Help for our men in Havana

3 minute read

Getting to the bottom of the mysterious syndrome besetting spooks across the world.

Just as we’re getting used to covid, a new illness with a mysterious origin is taking the world by storm: Havana Syndrome.

But unlike covid, this disease is extremely discriminating when it comes to its choice of victim.

It seems only to affect US diplomats and CIA agents.

First detected in Havana in 2016 (hence the name), Americans at the Cuban embassy reported hearing “persistent, high-pitched sounds followed by a range of symptoms, including headaches, nausea and hearing loss”. In the years since, several other U.S. diplomats and intelligence officers have reported similar cases in China, India, Europe and even Australia. Indeed, Kamala Harris’s planned trip to Vietnam last month was delayed due to “potential cases” in Hanoi.

Currently there are close to 200 people claiming to have been affected by Havana Syndrome, and considering that almost all of them are US government personnel, American authorities strongly suspect foul play.

While that theory has not yet been proven, cases are often referred to in the media as “attacks” by as-yet unnamed perpetrators using some kind of high-tech sonic or microwave super-weapon.

So, is Havana Syndrome the work of dastardly enemy agents hell-bent on disrupting US foreign operations?

Some in the medical world think not.

Speaking to the ABC’s Sunday Extra, medical sociologist Dr Robert Bartholomew advanced his theory that Havana Syndrome is a classic example of “mass hysteria”.

Dr Bartholomew points to a range of factors complicating the popular narrative, from the scientific implausibility of such targeted sonic attacks to the vast inconsistency of symptoms, which he says are “found in GP offices every day of the week in Australia, New Zealand and around the world”.

In tracking the early epidemiological spread of Havana Syndrome, Dr Bartholomew found that the first people affected were a small group of CIA agents in Havana, who then spread the symptoms through their social networks, including colleagues at the American embassy and some contacts at the Canadian embassy. No one present at those locations from outside of the agents’ social networks were apparently harmed.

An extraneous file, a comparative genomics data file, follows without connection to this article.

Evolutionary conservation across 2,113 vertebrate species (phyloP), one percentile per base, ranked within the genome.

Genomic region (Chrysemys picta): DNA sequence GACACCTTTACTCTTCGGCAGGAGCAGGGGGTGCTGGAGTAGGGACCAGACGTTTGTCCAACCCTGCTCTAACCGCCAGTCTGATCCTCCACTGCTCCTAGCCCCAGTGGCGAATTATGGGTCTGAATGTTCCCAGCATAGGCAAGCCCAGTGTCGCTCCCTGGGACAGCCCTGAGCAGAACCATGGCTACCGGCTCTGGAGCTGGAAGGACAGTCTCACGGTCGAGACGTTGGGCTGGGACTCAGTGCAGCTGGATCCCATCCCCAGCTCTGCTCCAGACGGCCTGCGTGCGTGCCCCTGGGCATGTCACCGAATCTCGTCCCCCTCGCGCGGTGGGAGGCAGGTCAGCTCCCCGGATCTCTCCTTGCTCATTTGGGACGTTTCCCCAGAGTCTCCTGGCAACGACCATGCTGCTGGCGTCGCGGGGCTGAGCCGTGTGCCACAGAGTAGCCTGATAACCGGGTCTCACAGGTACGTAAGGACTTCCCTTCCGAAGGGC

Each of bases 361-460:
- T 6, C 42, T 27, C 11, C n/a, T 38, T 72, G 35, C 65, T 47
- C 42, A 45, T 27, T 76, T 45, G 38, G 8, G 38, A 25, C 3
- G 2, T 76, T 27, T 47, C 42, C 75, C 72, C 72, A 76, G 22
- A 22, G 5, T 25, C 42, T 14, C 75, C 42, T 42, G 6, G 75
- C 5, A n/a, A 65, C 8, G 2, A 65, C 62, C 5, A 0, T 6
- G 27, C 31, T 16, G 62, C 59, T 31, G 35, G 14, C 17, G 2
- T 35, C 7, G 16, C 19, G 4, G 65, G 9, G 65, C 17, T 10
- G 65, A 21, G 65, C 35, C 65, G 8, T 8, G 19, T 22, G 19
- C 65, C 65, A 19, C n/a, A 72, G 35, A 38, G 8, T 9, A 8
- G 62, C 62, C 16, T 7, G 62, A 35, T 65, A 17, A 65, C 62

When the US government received the first report from Havana, all foreign offices were immediately put on high alert for incidents of unexplained illness with strange symptoms. This, according to Dr Bartholomew, set the stage for a mass psychogenic event, as individuals working high-stress jobs began fearing that every symptom they experienced was a potential sign of the mysterious Havana Syndrome.

Which is not to say that these individuals did not experience genuine illness or health events, but that they were not necessarily the result of Russian/Chinese/Cuban agents directing microwave beams at their heads.

This isn’t the first time that Havana Syndrome has come under scientific scrutiny. In 2019, a supposed recording of one such sonic attack that did the rounds of news media turned out to be the singing of “a very loud cricket”.

Pictured: nefarious Russian agent at work

Whatever the truth may be, Havana Syndrome is a serious enough phenomenon that last week the U.S. House unanimously passed a bill authorising additional support for officials afflicted by the disease.

So if you’re American and want your government to give you free healthcare, just make sure you work for them.

If you hear something that sounds like a very loud cricket, send a high-pitched email to

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